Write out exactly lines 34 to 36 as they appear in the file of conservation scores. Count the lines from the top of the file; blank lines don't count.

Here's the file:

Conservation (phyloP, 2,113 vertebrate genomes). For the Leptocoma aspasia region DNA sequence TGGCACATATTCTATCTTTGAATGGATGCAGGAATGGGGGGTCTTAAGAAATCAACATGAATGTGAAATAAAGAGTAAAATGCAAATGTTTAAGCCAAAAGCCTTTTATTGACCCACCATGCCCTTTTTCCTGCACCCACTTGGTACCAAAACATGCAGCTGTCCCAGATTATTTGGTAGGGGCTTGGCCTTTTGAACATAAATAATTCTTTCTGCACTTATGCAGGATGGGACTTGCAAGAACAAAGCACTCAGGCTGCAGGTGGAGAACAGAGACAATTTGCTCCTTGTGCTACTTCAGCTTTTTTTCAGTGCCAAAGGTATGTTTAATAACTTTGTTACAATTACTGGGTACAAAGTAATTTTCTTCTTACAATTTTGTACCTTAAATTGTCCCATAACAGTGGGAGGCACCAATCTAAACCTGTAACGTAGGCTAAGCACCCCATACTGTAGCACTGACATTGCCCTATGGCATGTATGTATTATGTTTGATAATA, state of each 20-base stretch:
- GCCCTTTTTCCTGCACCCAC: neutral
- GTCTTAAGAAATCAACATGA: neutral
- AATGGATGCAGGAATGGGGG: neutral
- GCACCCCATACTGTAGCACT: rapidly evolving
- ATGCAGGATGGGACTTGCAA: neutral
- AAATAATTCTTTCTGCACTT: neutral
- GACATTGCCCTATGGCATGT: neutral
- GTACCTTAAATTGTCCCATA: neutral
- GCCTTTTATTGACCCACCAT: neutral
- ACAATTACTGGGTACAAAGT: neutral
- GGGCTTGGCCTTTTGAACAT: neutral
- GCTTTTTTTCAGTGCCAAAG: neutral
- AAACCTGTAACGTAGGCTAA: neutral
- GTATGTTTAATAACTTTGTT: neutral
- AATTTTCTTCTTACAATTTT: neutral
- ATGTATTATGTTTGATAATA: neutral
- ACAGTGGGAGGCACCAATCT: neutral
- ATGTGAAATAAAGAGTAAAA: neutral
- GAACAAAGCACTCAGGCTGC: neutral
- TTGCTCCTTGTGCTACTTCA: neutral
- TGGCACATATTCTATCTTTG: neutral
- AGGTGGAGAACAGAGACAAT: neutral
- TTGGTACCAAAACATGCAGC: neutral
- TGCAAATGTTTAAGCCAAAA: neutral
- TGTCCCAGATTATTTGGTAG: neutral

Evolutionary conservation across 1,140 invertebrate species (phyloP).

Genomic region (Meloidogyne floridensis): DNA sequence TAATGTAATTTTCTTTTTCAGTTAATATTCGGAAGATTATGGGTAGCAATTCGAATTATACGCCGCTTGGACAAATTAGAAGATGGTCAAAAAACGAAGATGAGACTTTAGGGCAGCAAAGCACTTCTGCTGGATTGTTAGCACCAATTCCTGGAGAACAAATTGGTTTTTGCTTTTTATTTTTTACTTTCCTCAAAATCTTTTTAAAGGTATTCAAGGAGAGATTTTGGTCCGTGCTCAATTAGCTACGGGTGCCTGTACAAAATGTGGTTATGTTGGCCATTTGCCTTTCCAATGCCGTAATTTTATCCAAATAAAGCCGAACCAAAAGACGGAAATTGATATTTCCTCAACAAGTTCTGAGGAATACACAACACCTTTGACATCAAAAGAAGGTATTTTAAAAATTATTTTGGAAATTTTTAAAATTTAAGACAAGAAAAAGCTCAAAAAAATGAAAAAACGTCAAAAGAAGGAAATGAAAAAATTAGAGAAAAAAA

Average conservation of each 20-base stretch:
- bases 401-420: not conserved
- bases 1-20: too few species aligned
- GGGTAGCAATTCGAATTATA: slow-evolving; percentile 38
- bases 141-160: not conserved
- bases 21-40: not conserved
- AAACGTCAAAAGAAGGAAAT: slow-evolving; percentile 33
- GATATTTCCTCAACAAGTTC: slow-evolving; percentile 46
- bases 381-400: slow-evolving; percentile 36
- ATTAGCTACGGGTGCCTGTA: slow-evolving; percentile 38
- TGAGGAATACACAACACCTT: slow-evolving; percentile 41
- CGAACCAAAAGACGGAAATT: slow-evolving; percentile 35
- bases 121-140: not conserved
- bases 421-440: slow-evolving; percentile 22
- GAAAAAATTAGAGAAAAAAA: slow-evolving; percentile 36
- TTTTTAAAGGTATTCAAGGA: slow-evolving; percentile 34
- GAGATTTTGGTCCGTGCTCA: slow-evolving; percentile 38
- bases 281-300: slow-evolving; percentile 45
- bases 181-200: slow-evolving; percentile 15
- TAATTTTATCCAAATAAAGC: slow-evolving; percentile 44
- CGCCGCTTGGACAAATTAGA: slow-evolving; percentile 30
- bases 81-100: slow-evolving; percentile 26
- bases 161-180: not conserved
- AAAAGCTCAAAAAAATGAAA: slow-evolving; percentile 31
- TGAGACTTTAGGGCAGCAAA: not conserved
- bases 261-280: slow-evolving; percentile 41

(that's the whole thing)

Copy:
- bases 21-40: not conserved
- AAACGTCAAAAGAAGGAAAT: slow-evolving; percentile 33
- GATATTTCCTCAACAAGTTC: slow-evolving; percentile 46